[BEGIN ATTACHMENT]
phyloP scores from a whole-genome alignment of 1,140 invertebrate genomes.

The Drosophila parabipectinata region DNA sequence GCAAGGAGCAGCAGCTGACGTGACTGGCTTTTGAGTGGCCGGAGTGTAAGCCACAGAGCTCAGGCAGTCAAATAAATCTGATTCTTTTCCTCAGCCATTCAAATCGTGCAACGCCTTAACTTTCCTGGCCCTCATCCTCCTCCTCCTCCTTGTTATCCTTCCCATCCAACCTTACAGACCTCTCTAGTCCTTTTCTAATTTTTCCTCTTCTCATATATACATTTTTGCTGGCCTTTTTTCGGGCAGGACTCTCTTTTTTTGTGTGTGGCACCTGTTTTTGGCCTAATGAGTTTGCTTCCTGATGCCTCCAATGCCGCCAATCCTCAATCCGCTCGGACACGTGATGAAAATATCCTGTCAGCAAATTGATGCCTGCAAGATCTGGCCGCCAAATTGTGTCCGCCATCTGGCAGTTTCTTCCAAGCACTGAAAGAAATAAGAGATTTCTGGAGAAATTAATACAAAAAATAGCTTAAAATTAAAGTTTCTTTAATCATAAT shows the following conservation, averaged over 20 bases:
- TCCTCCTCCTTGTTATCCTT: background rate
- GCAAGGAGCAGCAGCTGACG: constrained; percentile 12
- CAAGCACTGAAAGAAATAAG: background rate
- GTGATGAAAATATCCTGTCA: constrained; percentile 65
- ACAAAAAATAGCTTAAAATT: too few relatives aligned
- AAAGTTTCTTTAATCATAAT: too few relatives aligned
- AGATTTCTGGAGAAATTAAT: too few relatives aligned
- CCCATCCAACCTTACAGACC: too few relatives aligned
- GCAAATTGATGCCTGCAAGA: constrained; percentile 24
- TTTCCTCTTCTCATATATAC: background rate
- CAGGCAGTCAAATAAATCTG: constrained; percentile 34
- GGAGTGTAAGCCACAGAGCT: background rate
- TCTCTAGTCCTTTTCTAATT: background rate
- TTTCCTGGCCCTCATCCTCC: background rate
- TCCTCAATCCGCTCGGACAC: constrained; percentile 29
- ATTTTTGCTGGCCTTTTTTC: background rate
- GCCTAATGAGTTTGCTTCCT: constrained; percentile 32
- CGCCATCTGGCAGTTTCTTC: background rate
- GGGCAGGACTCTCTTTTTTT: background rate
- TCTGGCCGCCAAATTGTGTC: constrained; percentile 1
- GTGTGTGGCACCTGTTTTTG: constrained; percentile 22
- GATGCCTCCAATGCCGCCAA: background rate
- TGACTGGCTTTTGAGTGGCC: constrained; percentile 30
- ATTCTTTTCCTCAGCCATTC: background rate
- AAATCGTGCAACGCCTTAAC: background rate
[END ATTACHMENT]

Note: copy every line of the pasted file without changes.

phyloP scores from a whole-genome alignment of 1,140 invertebrate genomes.

The Drosophila parabipectinata region DNA sequence GCAAGGAGCAGCAGCTGACGTGACTGGCTTTTGAGTGGCCGGAGTGTAAGCCACAGAGCTCAGGCAGTCAAATAAATCTGATTCTTTTCCTCAGCCATTCAAATCGTGCAACGCCTTAACTTTCCTGGCCCTCATCCTCCTCCTCCTCCTTGTTATCCTTCCCATCCAACCTTACAGACCTCTCTAGTCCTTTTCTAATTTTTCCTCTTCTCATATATACATTTTTGCTGGCCTTTTTTCGGGCAGGACTCTCTTTTTTTGTGTGTGGCACCTGTTTTTGGCCTAATGAGTTTGCTTCCTGATGCCTCCAATGCCGCCAATCCTCAATCCGCTCGGACACGTGATGAAAATATCCTGTCAGCAAATTGATGCCTGCAAGATCTGGCCGCCAAATTGTGTCCGCCATCTGGCAGTTTCTTCCAAGCACTGAAAGAAATAAGAGATTTCTGGAGAAATTAATACAAAAAATAGCTTAAAATTAAAGTTTCTTTAATCATAAT shows the following conservation, averaged over 20 bases:
- TCCTCCTCCTTGTTATCCTT: background rate
- GCAAGGAGCAGCAGCTGACG: constrained; percentile 12
- CAAGCACTGAAAGAAATAAG: background rate
- GTGATGAAAATATCCTGTCA: constrained; percentile 65
- ACAAAAAATAGCTTAAAATT: too few relatives aligned
- AAAGTTTCTTTAATCATAAT: too few relatives aligned
- AGATTTCTGGAGAAATTAAT: too few relatives aligned
- CCCATCCAACCTTACAGACC: too few relatives aligned
- GCAAATTGATGCCTGCAAGA: constrained; percentile 24
- TTTCCTCTTCTCATATATAC: background rate
- CAGGCAGTCAAATAAATCTG: constrained; percentile 34
- GGAGTGTAAGCCACAGAGCT: background rate
- TCTCTAGTCCTTTTCTAATT: background rate
- TTTCCTGGCCCTCATCCTCC: background rate
- TCCTCAATCCGCTCGGACAC: constrained; percentile 29
- ATTTTTGCTGGCCTTTTTTC: background rate
- GCCTAATGAGTTTGCTTCCT: constrained; percentile 32
- CGCCATCTGGCAGTTTCTTC: background rate
- GGGCAGGACTCTCTTTTTTT: background rate
- TCTGGCCGCCAAATTGTGTC: constrained; percentile 1
- GTGTGTGGCACCTGTTTTTG: constrained; percentile 22
- GATGCCTCCAATGCCGCCAA: background rate
- TGACTGGCTTTTGAGTGGCC: constrained; percentile 30
- ATTCTTTTCCTCAGCCATTC: background rate
- AAATCGTGCAACGCCTTAAC: background rate